Posted on May 8, 2009
Local tourism brochures advertise Point Udall on St. Croix as the easternmost point in the United States. The park and monument on Point Udall are on a high hill. This view looks back to the northwest along St. Croix’s north shore toward the iconic Buck Island in the distance. Although abstracted into a study in shape and color, the glowing attraction of the offshore landmark is still recognizable.
Posted on April 30, 2009
This image came from a little park on the beach nearby. There is a small building with changing rooms for swimmers, and a number of large rocks and boulders that have been painted bright pink, yellow and purple. The half door, the colored boulders and the play of the shadows under the eaves in the early morning light led to this abstraction.
Posted on April 5, 2009
Thanks to Jane Hunt for giving me the blogger’s lemonade award! Jane paints contemplative heavily-textured acrylic landscapes. Check out her blog!
Since I ‘ve just passed on a tag of another award, I will leave this one on countertop for a few days before sending it on to some worthy bloggers helpful to other artists.
Instead, for today, I’ll share a new view of Buck Island, visible from my studio window.
While the island itself plays a role anchoring the top of the frame, the inspiration came from the water and the many colors it takes on from the sand, coral, urchins, depth, sunlight and clouds. It is different every day.
Posted on March 25, 2009
When they take the form of a tree, sea grapes have a distinctive shape and silhouette, and an interesting texture with their large round flat red-veined leaves. This one had taken up a traditional position along the shore. The early morning light gave even the green leaves a reddish glow. I eliminated some of the distracting detail to focus on the colors, the light and the simple composition of the original scene.
Posted on February 17, 2009
Sandy Point National Wildlife Refuge is located at the southwest corner of St. Croix. It is a spectacular sweep of sand beach and Caribbean-blue water, and an important nesting site for the ancient-looking and endnagered leatherback turtle.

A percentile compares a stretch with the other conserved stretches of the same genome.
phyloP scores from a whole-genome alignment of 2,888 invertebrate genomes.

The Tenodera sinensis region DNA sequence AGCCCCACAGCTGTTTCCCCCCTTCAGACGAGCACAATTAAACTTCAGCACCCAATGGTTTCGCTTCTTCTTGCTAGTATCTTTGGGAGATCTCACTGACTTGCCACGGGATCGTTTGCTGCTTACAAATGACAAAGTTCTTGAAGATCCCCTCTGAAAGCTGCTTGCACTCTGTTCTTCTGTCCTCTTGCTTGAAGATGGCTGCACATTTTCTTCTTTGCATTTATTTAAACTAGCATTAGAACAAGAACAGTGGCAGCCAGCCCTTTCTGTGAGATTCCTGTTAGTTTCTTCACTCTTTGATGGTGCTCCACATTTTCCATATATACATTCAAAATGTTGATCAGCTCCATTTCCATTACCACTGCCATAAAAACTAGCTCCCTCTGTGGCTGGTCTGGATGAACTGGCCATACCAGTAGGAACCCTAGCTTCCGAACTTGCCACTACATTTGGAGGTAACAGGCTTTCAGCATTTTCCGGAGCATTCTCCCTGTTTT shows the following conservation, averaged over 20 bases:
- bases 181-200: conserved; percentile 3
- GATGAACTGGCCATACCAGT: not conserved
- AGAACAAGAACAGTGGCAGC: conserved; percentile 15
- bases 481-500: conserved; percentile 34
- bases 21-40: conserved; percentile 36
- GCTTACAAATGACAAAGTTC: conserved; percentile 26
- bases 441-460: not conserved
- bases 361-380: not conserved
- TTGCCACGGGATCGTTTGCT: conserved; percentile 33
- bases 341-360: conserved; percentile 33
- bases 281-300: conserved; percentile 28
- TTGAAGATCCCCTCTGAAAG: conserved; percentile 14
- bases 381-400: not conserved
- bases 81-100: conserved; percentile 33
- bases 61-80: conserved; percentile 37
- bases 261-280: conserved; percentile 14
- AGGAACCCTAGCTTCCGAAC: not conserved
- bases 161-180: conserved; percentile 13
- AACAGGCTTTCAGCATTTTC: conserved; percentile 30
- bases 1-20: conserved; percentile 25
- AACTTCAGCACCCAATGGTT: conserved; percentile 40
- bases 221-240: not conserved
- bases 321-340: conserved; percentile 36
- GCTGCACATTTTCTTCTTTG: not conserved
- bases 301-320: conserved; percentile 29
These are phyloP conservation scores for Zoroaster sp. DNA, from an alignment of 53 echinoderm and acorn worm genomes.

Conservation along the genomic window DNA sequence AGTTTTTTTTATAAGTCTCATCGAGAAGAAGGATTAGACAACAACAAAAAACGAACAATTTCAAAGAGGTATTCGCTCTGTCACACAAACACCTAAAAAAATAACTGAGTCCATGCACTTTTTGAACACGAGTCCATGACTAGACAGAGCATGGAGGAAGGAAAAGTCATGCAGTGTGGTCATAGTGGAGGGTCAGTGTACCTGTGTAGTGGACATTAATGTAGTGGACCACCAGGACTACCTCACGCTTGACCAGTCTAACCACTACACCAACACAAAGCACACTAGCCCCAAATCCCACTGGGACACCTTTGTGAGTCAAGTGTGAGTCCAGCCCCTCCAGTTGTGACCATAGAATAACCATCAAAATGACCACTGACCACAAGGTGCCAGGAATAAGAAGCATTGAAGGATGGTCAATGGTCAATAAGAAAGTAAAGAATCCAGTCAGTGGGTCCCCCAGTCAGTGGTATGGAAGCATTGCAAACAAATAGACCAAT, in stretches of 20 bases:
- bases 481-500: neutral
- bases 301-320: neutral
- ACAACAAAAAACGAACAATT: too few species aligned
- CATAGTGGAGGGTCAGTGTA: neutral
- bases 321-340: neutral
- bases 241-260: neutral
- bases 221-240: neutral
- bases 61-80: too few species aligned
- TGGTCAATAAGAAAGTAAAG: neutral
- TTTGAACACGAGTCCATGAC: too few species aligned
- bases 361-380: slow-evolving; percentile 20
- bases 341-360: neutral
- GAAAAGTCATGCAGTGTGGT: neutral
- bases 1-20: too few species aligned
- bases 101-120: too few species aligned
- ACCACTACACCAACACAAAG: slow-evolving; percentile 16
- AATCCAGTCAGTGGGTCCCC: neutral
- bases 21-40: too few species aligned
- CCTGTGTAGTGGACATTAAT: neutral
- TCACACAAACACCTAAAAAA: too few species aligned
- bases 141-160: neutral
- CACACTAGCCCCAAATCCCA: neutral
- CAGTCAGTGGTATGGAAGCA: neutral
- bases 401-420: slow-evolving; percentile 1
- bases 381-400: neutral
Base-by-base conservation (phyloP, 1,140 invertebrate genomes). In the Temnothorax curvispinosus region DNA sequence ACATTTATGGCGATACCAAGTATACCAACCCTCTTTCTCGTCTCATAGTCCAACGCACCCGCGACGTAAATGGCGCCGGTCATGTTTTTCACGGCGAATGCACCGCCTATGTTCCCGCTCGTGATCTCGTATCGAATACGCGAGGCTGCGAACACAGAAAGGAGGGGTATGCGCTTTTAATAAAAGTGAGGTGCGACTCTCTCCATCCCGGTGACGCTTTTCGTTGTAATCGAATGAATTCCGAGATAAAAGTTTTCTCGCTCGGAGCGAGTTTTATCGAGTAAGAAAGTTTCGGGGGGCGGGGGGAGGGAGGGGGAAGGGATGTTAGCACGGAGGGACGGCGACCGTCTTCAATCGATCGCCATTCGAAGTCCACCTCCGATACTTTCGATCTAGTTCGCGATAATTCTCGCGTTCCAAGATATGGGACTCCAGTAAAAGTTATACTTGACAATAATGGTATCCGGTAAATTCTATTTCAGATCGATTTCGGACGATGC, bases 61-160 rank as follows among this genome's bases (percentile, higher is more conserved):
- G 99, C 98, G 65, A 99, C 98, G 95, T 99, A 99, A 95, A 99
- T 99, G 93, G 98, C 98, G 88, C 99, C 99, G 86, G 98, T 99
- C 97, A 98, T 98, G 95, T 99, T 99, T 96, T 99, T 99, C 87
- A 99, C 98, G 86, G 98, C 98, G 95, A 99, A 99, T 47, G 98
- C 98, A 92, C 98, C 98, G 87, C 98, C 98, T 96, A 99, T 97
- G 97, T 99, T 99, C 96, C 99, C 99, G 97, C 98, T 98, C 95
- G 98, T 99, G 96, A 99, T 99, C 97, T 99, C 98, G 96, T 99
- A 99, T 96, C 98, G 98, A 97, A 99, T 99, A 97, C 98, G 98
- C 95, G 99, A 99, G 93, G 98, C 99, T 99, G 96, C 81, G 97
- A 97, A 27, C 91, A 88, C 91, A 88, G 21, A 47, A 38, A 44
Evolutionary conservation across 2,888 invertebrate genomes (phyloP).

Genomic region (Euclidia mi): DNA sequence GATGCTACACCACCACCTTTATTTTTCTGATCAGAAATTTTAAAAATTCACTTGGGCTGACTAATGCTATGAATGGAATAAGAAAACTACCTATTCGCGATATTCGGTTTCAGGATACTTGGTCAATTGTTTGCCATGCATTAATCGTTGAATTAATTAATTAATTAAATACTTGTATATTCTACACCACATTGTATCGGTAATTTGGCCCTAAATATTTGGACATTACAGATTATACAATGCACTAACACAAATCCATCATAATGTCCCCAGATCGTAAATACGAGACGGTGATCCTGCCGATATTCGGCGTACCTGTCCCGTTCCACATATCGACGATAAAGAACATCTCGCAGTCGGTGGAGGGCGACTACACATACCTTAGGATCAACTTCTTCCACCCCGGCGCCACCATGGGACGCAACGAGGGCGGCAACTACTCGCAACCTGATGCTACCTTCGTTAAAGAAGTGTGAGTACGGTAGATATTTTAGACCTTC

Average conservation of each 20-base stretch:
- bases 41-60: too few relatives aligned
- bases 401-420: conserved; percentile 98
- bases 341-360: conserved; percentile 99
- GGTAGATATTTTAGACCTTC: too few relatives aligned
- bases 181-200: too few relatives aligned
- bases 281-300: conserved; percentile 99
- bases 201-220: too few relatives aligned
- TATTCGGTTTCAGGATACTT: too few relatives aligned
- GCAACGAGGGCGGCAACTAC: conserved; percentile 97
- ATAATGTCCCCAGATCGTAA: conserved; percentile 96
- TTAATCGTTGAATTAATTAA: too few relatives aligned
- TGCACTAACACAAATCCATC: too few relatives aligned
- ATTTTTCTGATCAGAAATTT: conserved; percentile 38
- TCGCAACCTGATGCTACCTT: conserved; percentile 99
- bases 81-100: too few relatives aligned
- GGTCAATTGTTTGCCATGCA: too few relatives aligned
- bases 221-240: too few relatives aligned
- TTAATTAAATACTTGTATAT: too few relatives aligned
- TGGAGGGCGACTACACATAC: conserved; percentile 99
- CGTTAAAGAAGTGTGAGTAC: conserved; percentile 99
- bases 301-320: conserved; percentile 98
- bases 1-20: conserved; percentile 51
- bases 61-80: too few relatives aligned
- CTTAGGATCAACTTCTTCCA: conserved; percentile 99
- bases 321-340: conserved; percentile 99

The leatherbacks come ashore well after dark to lay their eggs, and the baby turtles emerge from the sand just after dusk about 60 days later. Whether in the brilliant mid-day light, at dusk or on a moonlit night, the stark shapes and brilliant color fields of Sandy point are stunning.
(Contact the St. Croix Environmental Association for information on guided turtle-watch tours.)
Posted on February 9, 2009
There is a story about zen master Shunryu Suzuki-roshi who was asked to summarize Buddhism in a single sentence. His answer was, “everything changes.” Where the sea brushes the shore is a place of constant change, and sometimes mystery – almost a metaphor for life.
This image was inspired by a spot along Davis Bay on St. Croix where the water had carved the sand into soft curves and mounds. That glowing green object held in the shadowed curve of sand emerged as I worked on this image. It had to be coaxed out into the open.
Posted on February 3, 2009
This rusty barstool has been down at the beach the last few months. It was joined a few days ago by a white plastic garbage bag.
The salt has eaten away at the chair’s metal frame, almost the same way termites eat away at deadwood, returning it to the soil. This scene of decay told of good times past, evidence of someone passing through this way.
There was a hint of a rainbow in the eastern sky. I wonder now, was that white bag the pot of gold?
Posted on January 30, 2009
Despite the best clean-up efforts of groups like the St. Croix Environmental Association, the shorelines here on St. Croix are sometimes littered with debris – mostly plastic. Some is left behind by careless beachgoers, but far more is deposited from the ocean itself.
That beautiful blue Caribbean Sea, an apparently limitless resource, is in fact full of garbage that drifts ashore. I think that sad fact was on my mind as I began this image.
This rocky shore had interest, but needed a spark to bring it to life. After some work, the rusty metal parts in another photo became the green shield tucked under the most interesting of the rocks.
As the image developed, it became darker and almost macabre — not something I had intended in the beginning. In fact, looking at it now, the feelings evoked are almost a surprise. Strange.
Posted on January 18, 2009
One of the visually stunning aspects of living on St. Croix is the nearly constant view of the ocean and the shoreline. The colors and textures of the transition from land to water inspired this image.
It would be easy, working with the color fields of ocean and beach, to venture off into purely decorative abstraction. I like to think “Buck Island View” is enhanced by the natural elements in it that help ground the image and evoke some of the wonder that the sea is due.
I enjoy producing images that are a pleasure to look at. But it is also important to me for a piece to have some meaning beyond pure decoration. Balancing these elements is one of the things that makes the artistic endeavor endlessly challenging and exciting.